Thursday, June 10, 2010

Vietnam: Surviving Saigon

Saigon is fast, energetic, confusing, chaotic, colorful and very much an in-your-face kind of city. This was the first time I left the comforts and familiarity of my own country and I dove right in. The first thing I noticed about Saigon, or as it is now known, Ho Chi Minh City, is that every inch of every street is riddled with motorcycles. They own them. They rent them. They hire them. And they are good drivers, too. On a busy roundabout, cross the street and notice how each motorcycle will avoid you.

Saigon Chaos

Interesting, really, how different this city is, and we are literally one sea apart. What is more interesting, downright bizarre, is how even though Vietnamese and Filipinos are both Southeast Asians, you can clearly distinguish one from the other. We were walking on one side of the road and each and every motorcycle driver and passenger were eerily looking at us. They clearly knew we were not one of them.

And then, there's the food. If only for the food, I would return to Saigon many times over. Their version of fast food is one delicious, healthy and soothing bowl of pho (pronounced fah, not foe, stupid foreigner). No kidding. I think their version of Jollibee or McDonalds is Pho 24. It's pho fast food style. And it's good. Every other street corner has Pho 24. No wonder the Vietnamese are smaller and learner. They eat healthier.

Pho in Saigon

There is one other thing you will notice about Ho Chi Minh City. Coffee is a way of life. What is even more noticeable is that they prefer their coffee iced. Ca phe sua da, they call it. Iced milk coffee. Even in the morning, they want their iced coffee fix. We saw business men sitting down on a local café and discussing matters over cold glasses of their sweet and strong coffee.

Ca Phe Sua Da (Iced Milk Coffee)

One café I would definitely recommend is one right by the Saigon River. Café Park Bach Dang is how I found out about it on the Internet. It had a different name, however, when we got there. No matter. It is the only café on the dock. The best part about it is that the café is locals only. We were the only tourists there, which the staff and the patrons found quite unusual. Try to come around five or six in the evening. Ships, junks and floating restaurants with all their glittering lights will lazily pass by you.

By the Saigon River

The hotel we stayed in, as recommended by Lonely Planet, of course, is An An 2. The hotel, or kach san, is right in the heart of Saigon's backpacker district, Pham Ngu Lao. We came in at around 2 a.m. on a weekday and our area was still full of people, mostly foreigners. Music was playing loudly and lights flashing brightly. It is energizing to say the least.

Saigon Beer

To live in Saigon is to shop in Saigon. Be warned street-smart shopper, though. The Saigonese will loathe you for haggling. Ben Thanh Market, and its surrounding streets, in the center of town was where we primarily went. The stall vendors are aggressive and unforgiving. Be ready to buy if you want to browse through their merchandise. Either one of two things will happen. One, they will drive you away as you no longer mean business for them. Or two, they will claw at your arms and keep you prisoner unless you take out your wallet.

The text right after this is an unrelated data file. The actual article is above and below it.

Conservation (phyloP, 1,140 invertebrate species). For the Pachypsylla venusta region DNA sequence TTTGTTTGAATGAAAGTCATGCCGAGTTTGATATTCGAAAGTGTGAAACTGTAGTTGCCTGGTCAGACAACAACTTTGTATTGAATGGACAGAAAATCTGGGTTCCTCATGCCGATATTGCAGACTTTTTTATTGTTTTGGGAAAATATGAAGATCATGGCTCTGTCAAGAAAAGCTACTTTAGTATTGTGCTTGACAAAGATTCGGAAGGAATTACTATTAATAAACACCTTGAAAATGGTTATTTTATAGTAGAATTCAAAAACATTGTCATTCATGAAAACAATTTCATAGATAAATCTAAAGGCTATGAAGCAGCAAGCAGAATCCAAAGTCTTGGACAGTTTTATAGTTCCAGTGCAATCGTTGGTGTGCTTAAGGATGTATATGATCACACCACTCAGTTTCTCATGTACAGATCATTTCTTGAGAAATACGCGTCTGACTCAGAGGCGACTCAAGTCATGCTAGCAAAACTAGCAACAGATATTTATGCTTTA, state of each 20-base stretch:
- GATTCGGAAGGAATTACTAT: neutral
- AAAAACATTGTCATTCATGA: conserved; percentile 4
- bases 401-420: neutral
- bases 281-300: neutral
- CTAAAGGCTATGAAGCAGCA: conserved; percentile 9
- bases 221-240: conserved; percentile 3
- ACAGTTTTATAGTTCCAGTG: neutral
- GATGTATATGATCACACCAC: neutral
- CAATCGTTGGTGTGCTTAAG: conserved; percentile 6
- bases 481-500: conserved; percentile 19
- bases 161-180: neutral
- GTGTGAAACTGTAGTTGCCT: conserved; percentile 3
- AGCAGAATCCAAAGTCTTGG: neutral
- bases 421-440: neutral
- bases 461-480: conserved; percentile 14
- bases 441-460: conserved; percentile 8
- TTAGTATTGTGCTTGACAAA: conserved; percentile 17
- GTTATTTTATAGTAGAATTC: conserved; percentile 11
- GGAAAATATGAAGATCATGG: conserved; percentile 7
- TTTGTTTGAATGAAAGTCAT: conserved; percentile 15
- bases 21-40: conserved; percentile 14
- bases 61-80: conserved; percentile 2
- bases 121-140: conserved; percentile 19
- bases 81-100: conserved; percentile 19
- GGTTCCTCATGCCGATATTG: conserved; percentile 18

Snake Wine in Saigon

There are good finds, though. A lot of them. Mostly backpacks, shoulder bags, purses, etc. Things that will sell for 4,000 pesos here would cost around 1,500 pesos there. Factory rejects and overruns, of course. But unless people look closer, nobody will know the difference, won't they?

Made in Indochin Shirts

Made in Indochin Art

With a city as vibrant and vivid as Saigon, one could expect art to be just as lively. Fortunately, it is. We found one shop right along busy Bui Vien Street in the backpacker district. Mad in Indosin: Papaya T-Shirt is the name of the store. Yes, they sell t-shirts, too. The owner and his friend, the artist, are both French expats. The work, I think, does justice to the city. The art there, like Saigon, is like drawings in a comic book, brilliant and colorful.

Cheers to Saigon

Saigon will not be for the faint-hearted. Its streets are chaotic. Life is energetic. You will not expect soft-spoken and down-to-earth people to live here. And they don’t. Rightfully so. The Saigonese are not the politest people on Earth, I can tell you that much. You will have to learn their ways and mannerisms before you can appreciate them. Make no mistake about it. They will stress you out. With their loud voices and vigorous gestures, they will get to you. But that is just what makes their city as alive as it is. I will not want Saigon to be any different.

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